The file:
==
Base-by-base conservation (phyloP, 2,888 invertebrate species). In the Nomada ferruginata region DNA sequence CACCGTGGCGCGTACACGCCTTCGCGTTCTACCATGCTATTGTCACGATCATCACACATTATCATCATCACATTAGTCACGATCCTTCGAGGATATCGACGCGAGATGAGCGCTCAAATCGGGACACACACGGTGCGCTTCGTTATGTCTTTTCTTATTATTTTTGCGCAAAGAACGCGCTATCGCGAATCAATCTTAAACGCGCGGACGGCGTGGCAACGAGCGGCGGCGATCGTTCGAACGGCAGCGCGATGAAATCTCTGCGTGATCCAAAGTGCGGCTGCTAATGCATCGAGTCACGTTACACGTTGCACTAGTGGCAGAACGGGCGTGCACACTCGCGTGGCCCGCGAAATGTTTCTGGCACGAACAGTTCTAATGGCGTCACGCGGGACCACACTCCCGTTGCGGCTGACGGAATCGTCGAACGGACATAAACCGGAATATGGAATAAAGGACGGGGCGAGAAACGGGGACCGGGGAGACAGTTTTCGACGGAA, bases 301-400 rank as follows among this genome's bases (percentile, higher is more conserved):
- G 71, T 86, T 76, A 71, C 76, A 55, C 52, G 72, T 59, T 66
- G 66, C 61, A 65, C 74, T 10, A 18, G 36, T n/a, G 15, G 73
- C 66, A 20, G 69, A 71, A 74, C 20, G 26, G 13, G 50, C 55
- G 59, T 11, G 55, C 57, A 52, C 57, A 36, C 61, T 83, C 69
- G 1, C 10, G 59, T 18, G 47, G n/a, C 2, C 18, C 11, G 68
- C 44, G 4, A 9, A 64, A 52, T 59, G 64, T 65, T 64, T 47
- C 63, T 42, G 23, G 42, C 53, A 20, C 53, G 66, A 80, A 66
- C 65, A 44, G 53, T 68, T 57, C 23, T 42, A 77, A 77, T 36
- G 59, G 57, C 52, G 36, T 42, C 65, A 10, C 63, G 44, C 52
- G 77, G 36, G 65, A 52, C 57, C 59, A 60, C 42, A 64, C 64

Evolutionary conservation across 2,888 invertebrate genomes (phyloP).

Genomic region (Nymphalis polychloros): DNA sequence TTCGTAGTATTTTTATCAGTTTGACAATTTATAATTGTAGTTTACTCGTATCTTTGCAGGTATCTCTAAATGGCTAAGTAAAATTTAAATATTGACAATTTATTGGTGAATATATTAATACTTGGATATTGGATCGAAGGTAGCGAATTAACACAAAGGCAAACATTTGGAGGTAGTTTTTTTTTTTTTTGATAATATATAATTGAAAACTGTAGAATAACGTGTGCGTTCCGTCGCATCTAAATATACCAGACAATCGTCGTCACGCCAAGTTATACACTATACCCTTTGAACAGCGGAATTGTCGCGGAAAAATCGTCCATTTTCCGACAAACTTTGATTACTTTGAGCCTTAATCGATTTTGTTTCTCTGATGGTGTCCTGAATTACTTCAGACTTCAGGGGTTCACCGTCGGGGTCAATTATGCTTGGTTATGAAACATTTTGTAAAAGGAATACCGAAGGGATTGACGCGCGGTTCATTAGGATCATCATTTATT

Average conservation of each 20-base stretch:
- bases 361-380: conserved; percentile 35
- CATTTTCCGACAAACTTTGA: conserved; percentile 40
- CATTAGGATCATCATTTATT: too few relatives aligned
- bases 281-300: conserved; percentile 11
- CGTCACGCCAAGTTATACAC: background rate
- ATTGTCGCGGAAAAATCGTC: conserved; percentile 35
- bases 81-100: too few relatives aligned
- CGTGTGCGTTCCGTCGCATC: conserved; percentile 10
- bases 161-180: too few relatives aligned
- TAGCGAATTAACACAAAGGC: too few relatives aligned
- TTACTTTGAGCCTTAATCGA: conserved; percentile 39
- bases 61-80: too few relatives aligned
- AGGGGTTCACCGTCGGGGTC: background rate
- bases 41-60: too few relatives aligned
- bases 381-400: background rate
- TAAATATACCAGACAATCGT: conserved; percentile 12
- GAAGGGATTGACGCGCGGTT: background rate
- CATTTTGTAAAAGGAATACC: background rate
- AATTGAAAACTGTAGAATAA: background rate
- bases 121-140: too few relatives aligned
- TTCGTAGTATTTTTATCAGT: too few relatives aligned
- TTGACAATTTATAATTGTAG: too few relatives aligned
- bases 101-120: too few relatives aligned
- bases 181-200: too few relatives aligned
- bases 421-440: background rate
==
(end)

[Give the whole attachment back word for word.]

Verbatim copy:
Base-by-base conservation (phyloP, 2,888 invertebrate species). In the Nomada ferruginata region DNA sequence CACCGTGGCGCGTACACGCCTTCGCGTTCTACCATGCTATTGTCACGATCATCACACATTATCATCATCACATTAGTCACGATCCTTCGAGGATATCGACGCGAGATGAGCGCTCAAATCGGGACACACACGGTGCGCTTCGTTATGTCTTTTCTTATTATTTTTGCGCAAAGAACGCGCTATCGCGAATCAATCTTAAACGCGCGGACGGCGTGGCAACGAGCGGCGGCGATCGTTCGAACGGCAGCGCGATGAAATCTCTGCGTGATCCAAAGTGCGGCTGCTAATGCATCGAGTCACGTTACACGTTGCACTAGTGGCAGAACGGGCGTGCACACTCGCGTGGCCCGCGAAATGTTTCTGGCACGAACAGTTCTAATGGCGTCACGCGGGACCACACTCCCGTTGCGGCTGACGGAATCGTCGAACGGACATAAACCGGAATATGGAATAAAGGACGGGGCGAGAAACGGGGACCGGGGAGACAGTTTTCGACGGAA, bases 301-400 rank as follows among this genome's bases (percentile, higher is more conserved):
- G 71, T 86, T 76, A 71, C 76, A 55, C 52, G 72, T 59, T 66
- G 66, C 61, A 65, C 74, T 10, A 18, G 36, T n/a, G 15, G 73
- C 66, A 20, G 69, A 71, A 74, C 20, G 26, G 13, G 50, C 55
- G 59, T 11, G 55, C 57, A 52, C 57, A 36, C 61, T 83, C 69
- G 1, C 10, G 59, T 18, G 47, G n/a, C 2, C 18, C 11, G 68
- C 44, G 4, A 9, A 64, A 52, T 59, G 64, T 65, T 64, T 47
- C 63, T 42, G 23, G 42, C 53, A 20, C 53, G 66, A 80, A 66
- C 65, A 44, G 53, T 68, T 57, C 23, T 42, A 77, A 77, T 36
- G 59, G 57, C 52, G 36, T 42, C 65, A 10, C 63, G 44, C 52
- G 77, G 36, G 65, A 52, C 57, C 59, A 60, C 42, A 64, C 64

Evolutionary conservation across 2,888 invertebrate genomes (phyloP).

Genomic region (Nymphalis polychloros): DNA sequence TTCGTAGTATTTTTATCAGTTTGACAATTTATAATTGTAGTTTACTCGTATCTTTGCAGGTATCTCTAAATGGCTAAGTAAAATTTAAATATTGACAATTTATTGGTGAATATATTAATACTTGGATATTGGATCGAAGGTAGCGAATTAACACAAAGGCAAACATTTGGAGGTAGTTTTTTTTTTTTTTGATAATATATAATTGAAAACTGTAGAATAACGTGTGCGTTCCGTCGCATCTAAATATACCAGACAATCGTCGTCACGCCAAGTTATACACTATACCCTTTGAACAGCGGAATTGTCGCGGAAAAATCGTCCATTTTCCGACAAACTTTGATTACTTTGAGCCTTAATCGATTTTGTTTCTCTGATGGTGTCCTGAATTACTTCAGACTTCAGGGGTTCACCGTCGGGGTCAATTATGCTTGGTTATGAAACATTTTGTAAAAGGAATACCGAAGGGATTGACGCGCGGTTCATTAGGATCATCATTTATT

Average conservation of each 20-base stretch:
- bases 361-380: conserved; percentile 35
- CATTTTCCGACAAACTTTGA: conserved; percentile 40
- CATTAGGATCATCATTTATT: too few relatives aligned
- bases 281-300: conserved; percentile 11
- CGTCACGCCAAGTTATACAC: background rate
- ATTGTCGCGGAAAAATCGTC: conserved; percentile 35
- bases 81-100: too few relatives aligned
- CGTGTGCGTTCCGTCGCATC: conserved; percentile 10
- bases 161-180: too few relatives aligned
- TAGCGAATTAACACAAAGGC: too few relatives aligned
- TTACTTTGAGCCTTAATCGA: conserved; percentile 39
- bases 61-80: too few relatives aligned
- AGGGGTTCACCGTCGGGGTC: background rate
- bases 41-60: too few relatives aligned
- bases 381-400: background rate
- TAAATATACCAGACAATCGT: conserved; percentile 12
- GAAGGGATTGACGCGCGGTT: background rate
- CATTTTGTAAAAGGAATACC: background rate
- AATTGAAAACTGTAGAATAA: background rate
- bases 121-140: too few relatives aligned
- TTCGTAGTATTTTTATCAGT: too few relatives aligned
- TTGACAATTTATAATTGTAG: too few relatives aligned
- bases 101-120: too few relatives aligned
- bases 181-200: too few relatives aligned
- bases 421-440: background rate